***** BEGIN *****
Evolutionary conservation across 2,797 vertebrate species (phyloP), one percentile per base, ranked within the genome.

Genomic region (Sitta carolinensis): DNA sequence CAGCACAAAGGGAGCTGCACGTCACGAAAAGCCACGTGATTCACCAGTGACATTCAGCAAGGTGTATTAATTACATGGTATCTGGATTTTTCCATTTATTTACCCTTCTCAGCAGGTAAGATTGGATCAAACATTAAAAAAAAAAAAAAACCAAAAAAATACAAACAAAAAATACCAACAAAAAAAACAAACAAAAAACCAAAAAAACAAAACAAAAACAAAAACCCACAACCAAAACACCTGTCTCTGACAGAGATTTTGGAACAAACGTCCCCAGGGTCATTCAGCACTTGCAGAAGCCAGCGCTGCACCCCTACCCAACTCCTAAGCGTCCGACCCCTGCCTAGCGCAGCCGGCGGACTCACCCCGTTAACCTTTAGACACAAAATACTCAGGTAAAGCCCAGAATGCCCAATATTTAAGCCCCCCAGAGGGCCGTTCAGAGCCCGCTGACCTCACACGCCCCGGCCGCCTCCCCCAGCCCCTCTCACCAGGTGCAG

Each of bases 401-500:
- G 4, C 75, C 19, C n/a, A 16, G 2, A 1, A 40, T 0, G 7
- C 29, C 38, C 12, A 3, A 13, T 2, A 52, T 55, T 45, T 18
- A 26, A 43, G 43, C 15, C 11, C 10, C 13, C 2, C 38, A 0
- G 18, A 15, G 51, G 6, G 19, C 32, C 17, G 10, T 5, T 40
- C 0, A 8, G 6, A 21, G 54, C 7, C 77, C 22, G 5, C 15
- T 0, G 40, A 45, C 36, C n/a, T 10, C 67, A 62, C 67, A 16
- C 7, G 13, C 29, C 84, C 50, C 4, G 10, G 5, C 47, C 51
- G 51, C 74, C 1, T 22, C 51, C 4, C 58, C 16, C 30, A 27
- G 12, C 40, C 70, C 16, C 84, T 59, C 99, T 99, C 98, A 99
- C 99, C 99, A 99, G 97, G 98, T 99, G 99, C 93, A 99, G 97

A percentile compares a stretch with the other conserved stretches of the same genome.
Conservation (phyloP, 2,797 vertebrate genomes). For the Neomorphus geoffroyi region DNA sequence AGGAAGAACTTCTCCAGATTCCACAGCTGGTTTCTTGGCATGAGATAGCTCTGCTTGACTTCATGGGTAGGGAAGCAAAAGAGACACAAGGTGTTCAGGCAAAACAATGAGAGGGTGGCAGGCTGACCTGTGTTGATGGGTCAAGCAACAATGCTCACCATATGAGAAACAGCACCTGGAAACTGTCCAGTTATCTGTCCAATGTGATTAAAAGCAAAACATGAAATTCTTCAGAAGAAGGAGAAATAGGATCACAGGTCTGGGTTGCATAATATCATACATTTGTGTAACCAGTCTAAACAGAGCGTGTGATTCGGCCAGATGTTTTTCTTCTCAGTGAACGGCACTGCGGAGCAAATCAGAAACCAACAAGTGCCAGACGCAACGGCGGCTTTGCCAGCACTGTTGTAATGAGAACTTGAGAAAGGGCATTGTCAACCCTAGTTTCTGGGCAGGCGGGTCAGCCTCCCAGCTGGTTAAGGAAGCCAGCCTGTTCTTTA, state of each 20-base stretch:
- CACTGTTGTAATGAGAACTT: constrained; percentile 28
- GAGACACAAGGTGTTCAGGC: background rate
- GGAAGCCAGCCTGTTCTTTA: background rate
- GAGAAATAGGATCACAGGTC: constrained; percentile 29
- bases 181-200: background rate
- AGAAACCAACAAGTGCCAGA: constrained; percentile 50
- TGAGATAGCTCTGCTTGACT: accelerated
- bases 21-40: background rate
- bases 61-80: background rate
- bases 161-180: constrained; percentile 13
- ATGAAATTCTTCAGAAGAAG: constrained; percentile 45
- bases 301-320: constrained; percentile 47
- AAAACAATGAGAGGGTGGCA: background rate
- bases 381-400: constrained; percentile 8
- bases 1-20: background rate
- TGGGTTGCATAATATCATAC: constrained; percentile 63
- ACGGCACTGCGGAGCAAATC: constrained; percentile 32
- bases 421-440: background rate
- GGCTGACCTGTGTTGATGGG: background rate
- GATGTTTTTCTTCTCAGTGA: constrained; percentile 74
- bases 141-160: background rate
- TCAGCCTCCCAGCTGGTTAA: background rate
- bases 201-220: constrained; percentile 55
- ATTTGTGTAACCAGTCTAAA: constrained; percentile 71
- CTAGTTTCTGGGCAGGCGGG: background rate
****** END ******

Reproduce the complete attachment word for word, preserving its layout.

Evolutionary conservation across 2,797 vertebrate species (phyloP), one percentile per base, ranked within the genome.

Genomic region (Sitta carolinensis): DNA sequence CAGCACAAAGGGAGCTGCACGTCACGAAAAGCCACGTGATTCACCAGTGACATTCAGCAAGGTGTATTAATTACATGGTATCTGGATTTTTCCATTTATTTACCCTTCTCAGCAGGTAAGATTGGATCAAACATTAAAAAAAAAAAAAAACCAAAAAAATACAAACAAAAAATACCAACAAAAAAAACAAACAAAAAACCAAAAAAACAAAACAAAAACAAAAACCCACAACCAAAACACCTGTCTCTGACAGAGATTTTGGAACAAACGTCCCCAGGGTCATTCAGCACTTGCAGAAGCCAGCGCTGCACCCCTACCCAACTCCTAAGCGTCCGACCCCTGCCTAGCGCAGCCGGCGGACTCACCCCGTTAACCTTTAGACACAAAATACTCAGGTAAAGCCCAGAATGCCCAATATTTAAGCCCCCCAGAGGGCCGTTCAGAGCCCGCTGACCTCACACGCCCCGGCCGCCTCCCCCAGCCCCTCTCACCAGGTGCAG

Each of bases 401-500:
- G 4, C 75, C 19, C n/a, A 16, G 2, A 1, A 40, T 0, G 7
- C 29, C 38, C 12, A 3, A 13, T 2, A 52, T 55, T 45, T 18
- A 26, A 43, G 43, C 15, C 11, C 10, C 13, C 2, C 38, A 0
- G 18, A 15, G 51, G 6, G 19, C 32, C 17, G 10, T 5, T 40
- C 0, A 8, G 6, A 21, G 54, C 7, C 77, C 22, G 5, C 15
- T 0, G 40, A 45, C 36, C n/a, T 10, C 67, A 62, C 67, A 16
- C 7, G 13, C 29, C 84, C 50, C 4, G 10, G 5, C 47, C 51
- G 51, C 74, C 1, T 22, C 51, C 4, C 58, C 16, C 30, A 27
- G 12, C 40, C 70, C 16, C 84, T 59, C 99, T 99, C 98, A 99
- C 99, C 99, A 99, G 97, G 98, T 99, G 99, C 93, A 99, G 97

A percentile compares a stretch with the other conserved stretches of the same genome.
Conservation (phyloP, 2,797 vertebrate genomes). For the Neomorphus geoffroyi region DNA sequence AGGAAGAACTTCTCCAGATTCCACAGCTGGTTTCTTGGCATGAGATAGCTCTGCTTGACTTCATGGGTAGGGAAGCAAAAGAGACACAAGGTGTTCAGGCAAAACAATGAGAGGGTGGCAGGCTGACCTGTGTTGATGGGTCAAGCAACAATGCTCACCATATGAGAAACAGCACCTGGAAACTGTCCAGTTATCTGTCCAATGTGATTAAAAGCAAAACATGAAATTCTTCAGAAGAAGGAGAAATAGGATCACAGGTCTGGGTTGCATAATATCATACATTTGTGTAACCAGTCTAAACAGAGCGTGTGATTCGGCCAGATGTTTTTCTTCTCAGTGAACGGCACTGCGGAGCAAATCAGAAACCAACAAGTGCCAGACGCAACGGCGGCTTTGCCAGCACTGTTGTAATGAGAACTTGAGAAAGGGCATTGTCAACCCTAGTTTCTGGGCAGGCGGGTCAGCCTCCCAGCTGGTTAAGGAAGCCAGCCTGTTCTTTA, state of each 20-base stretch:
- CACTGTTGTAATGAGAACTT: constrained; percentile 28
- GAGACACAAGGTGTTCAGGC: background rate
- GGAAGCCAGCCTGTTCTTTA: background rate
- GAGAAATAGGATCACAGGTC: constrained; percentile 29
- bases 181-200: background rate
- AGAAACCAACAAGTGCCAGA: constrained; percentile 50
- TGAGATAGCTCTGCTTGACT: accelerated
- bases 21-40: background rate
- bases 61-80: background rate
- bases 161-180: constrained; percentile 13
- ATGAAATTCTTCAGAAGAAG: constrained; percentile 45
- bases 301-320: constrained; percentile 47
- AAAACAATGAGAGGGTGGCA: background rate
- bases 381-400: constrained; percentile 8
- bases 1-20: background rate
- TGGGTTGCATAATATCATAC: constrained; percentile 63
- ACGGCACTGCGGAGCAAATC: constrained; percentile 32
- bases 421-440: background rate
- GGCTGACCTGTGTTGATGGG: background rate
- GATGTTTTTCTTCTCAGTGA: constrained; percentile 74
- bases 141-160: background rate
- TCAGCCTCCCAGCTGGTTAA: background rate
- bases 201-220: constrained; percentile 55
- ATTTGTGTAACCAGTCTAAA: constrained; percentile 71
- CTAGTTTCTGGGCAGGCGGG: background rate